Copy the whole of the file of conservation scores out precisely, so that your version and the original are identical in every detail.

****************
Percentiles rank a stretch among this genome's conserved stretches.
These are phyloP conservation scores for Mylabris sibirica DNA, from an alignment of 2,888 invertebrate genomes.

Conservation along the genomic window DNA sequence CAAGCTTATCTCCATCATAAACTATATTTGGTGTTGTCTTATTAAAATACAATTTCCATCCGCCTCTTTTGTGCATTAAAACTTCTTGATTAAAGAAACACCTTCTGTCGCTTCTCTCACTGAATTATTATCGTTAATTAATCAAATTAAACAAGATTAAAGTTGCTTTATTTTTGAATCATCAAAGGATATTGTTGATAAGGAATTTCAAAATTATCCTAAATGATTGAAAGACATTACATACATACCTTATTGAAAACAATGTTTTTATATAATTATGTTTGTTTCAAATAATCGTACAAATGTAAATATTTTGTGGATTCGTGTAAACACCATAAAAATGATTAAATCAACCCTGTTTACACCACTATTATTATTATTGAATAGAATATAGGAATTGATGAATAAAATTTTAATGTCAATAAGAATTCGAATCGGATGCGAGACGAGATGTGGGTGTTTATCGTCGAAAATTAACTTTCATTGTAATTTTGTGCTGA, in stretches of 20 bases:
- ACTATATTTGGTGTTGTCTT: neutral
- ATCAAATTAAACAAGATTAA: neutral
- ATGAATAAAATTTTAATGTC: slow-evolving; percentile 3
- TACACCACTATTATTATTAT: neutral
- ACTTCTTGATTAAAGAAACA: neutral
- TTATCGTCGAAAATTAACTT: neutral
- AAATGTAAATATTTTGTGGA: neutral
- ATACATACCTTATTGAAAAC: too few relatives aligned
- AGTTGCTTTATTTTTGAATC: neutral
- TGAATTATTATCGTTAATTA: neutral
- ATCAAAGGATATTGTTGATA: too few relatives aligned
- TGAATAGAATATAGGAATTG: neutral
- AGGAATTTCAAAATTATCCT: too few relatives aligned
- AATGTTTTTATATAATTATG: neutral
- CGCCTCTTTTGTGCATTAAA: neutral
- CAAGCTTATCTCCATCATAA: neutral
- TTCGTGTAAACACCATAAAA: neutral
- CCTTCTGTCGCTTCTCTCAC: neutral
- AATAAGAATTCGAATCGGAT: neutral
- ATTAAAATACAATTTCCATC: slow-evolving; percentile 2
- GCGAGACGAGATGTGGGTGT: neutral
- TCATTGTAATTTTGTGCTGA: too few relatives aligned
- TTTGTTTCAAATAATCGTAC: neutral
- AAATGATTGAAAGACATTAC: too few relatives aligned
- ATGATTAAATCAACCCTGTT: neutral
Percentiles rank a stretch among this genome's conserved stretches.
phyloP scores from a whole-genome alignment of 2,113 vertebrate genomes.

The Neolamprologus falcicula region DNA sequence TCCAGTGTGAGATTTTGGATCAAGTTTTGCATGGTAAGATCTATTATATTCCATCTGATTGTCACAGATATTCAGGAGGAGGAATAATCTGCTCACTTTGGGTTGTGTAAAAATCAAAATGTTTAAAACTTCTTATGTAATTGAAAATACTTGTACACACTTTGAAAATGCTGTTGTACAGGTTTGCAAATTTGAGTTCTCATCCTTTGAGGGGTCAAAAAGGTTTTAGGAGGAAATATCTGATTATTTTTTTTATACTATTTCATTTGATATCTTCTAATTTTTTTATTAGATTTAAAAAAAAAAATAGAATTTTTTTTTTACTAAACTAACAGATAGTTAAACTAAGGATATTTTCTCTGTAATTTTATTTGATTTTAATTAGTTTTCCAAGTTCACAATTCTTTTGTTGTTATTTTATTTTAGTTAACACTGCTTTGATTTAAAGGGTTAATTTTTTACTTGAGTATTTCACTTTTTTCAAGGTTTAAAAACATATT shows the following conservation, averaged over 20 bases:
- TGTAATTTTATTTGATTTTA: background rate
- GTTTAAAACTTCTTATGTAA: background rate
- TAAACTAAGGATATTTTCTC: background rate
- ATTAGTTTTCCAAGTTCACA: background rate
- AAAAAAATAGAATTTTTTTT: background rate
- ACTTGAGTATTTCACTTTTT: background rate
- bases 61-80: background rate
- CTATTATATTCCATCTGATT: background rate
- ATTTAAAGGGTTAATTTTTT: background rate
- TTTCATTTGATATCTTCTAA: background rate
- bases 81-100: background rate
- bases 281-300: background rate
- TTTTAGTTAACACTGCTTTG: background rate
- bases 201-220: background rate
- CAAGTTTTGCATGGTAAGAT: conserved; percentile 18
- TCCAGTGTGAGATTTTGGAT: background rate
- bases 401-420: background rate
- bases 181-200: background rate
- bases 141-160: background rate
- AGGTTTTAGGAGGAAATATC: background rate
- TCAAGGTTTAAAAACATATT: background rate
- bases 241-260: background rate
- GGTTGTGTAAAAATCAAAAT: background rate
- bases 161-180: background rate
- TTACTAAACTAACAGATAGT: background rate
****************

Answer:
Percentiles rank a stretch among this genome's conserved stretches.
These are phyloP conservation scores for Mylabris sibirica DNA, from an alignment of 2,888 invertebrate genomes.

Conservation along the genomic window DNA sequence CAAGCTTATCTCCATCATAAACTATATTTGGTGTTGTCTTATTAAAATACAATTTCCATCCGCCTCTTTTGTGCATTAAAACTTCTTGATTAAAGAAACACCTTCTGTCGCTTCTCTCACTGAATTATTATCGTTAATTAATCAAATTAAACAAGATTAAAGTTGCTTTATTTTTGAATCATCAAAGGATATTGTTGATAAGGAATTTCAAAATTATCCTAAATGATTGAAAGACATTACATACATACCTTATTGAAAACAATGTTTTTATATAATTATGTTTGTTTCAAATAATCGTACAAATGTAAATATTTTGTGGATTCGTGTAAACACCATAAAAATGATTAAATCAACCCTGTTTACACCACTATTATTATTATTGAATAGAATATAGGAATTGATGAATAAAATTTTAATGTCAATAAGAATTCGAATCGGATGCGAGACGAGATGTGGGTGTTTATCGTCGAAAATTAACTTTCATTGTAATTTTGTGCTGA, in stretches of 20 bases:
- ACTATATTTGGTGTTGTCTT: neutral
- ATCAAATTAAACAAGATTAA: neutral
- ATGAATAAAATTTTAATGTC: slow-evolving; percentile 3
- TACACCACTATTATTATTAT: neutral
- ACTTCTTGATTAAAGAAACA: neutral
- TTATCGTCGAAAATTAACTT: neutral
- AAATGTAAATATTTTGTGGA: neutral
- ATACATACCTTATTGAAAAC: too few relatives aligned
- AGTTGCTTTATTTTTGAATC: neutral
- TGAATTATTATCGTTAATTA: neutral
- ATCAAAGGATATTGTTGATA: too few relatives aligned
- TGAATAGAATATAGGAATTG: neutral
- AGGAATTTCAAAATTATCCT: too few relatives aligned
- AATGTTTTTATATAATTATG: neutral
- CGCCTCTTTTGTGCATTAAA: neutral
- CAAGCTTATCTCCATCATAA: neutral
- TTCGTGTAAACACCATAAAA: neutral
- CCTTCTGTCGCTTCTCTCAC: neutral
- AATAAGAATTCGAATCGGAT: neutral
- ATTAAAATACAATTTCCATC: slow-evolving; percentile 2
- GCGAGACGAGATGTGGGTGT: neutral
- TCATTGTAATTTTGTGCTGA: too few relatives aligned
- TTTGTTTCAAATAATCGTAC: neutral
- AAATGATTGAAAGACATTAC: too few relatives aligned
- ATGATTAAATCAACCCTGTT: neutral
Percentiles rank a stretch among this genome's conserved stretches.
phyloP scores from a whole-genome alignment of 2,113 vertebrate genomes.

The Neolamprologus falcicula region DNA sequence TCCAGTGTGAGATTTTGGATCAAGTTTTGCATGGTAAGATCTATTATATTCCATCTGATTGTCACAGATATTCAGGAGGAGGAATAATCTGCTCACTTTGGGTTGTGTAAAAATCAAAATGTTTAAAACTTCTTATGTAATTGAAAATACTTGTACACACTTTGAAAATGCTGTTGTACAGGTTTGCAAATTTGAGTTCTCATCCTTTGAGGGGTCAAAAAGGTTTTAGGAGGAAATATCTGATTATTTTTTTTATACTATTTCATTTGATATCTTCTAATTTTTTTATTAGATTTAAAAAAAAAAATAGAATTTTTTTTTTACTAAACTAACAGATAGTTAAACTAAGGATATTTTCTCTGTAATTTTATTTGATTTTAATTAGTTTTCCAAGTTCACAATTCTTTTGTTGTTATTTTATTTTAGTTAACACTGCTTTGATTTAAAGGGTTAATTTTTTACTTGAGTATTTCACTTTTTTCAAGGTTTAAAAACATATT shows the following conservation, averaged over 20 bases:
- TGTAATTTTATTTGATTTTA: background rate
- GTTTAAAACTTCTTATGTAA: background rate
- TAAACTAAGGATATTTTCTC: background rate
- ATTAGTTTTCCAAGTTCACA: background rate
- AAAAAAATAGAATTTTTTTT: background rate
- ACTTGAGTATTTCACTTTTT: background rate
- bases 61-80: background rate
- CTATTATATTCCATCTGATT: background rate
- ATTTAAAGGGTTAATTTTTT: background rate
- TTTCATTTGATATCTTCTAA: background rate
- bases 81-100: background rate
- bases 281-300: background rate
- TTTTAGTTAACACTGCTTTG: background rate
- bases 201-220: background rate
- CAAGTTTTGCATGGTAAGAT: conserved; percentile 18
- TCCAGTGTGAGATTTTGGAT: background rate
- bases 401-420: background rate
- bases 181-200: background rate
- bases 141-160: background rate
- AGGTTTTAGGAGGAAATATC: background rate
- TCAAGGTTTAAAAACATATT: background rate
- bases 241-260: background rate
- GGTTGTGTAAAAATCAAAAT: background rate
- bases 161-180: background rate
- TTACTAAACTAACAGATAGT: background rate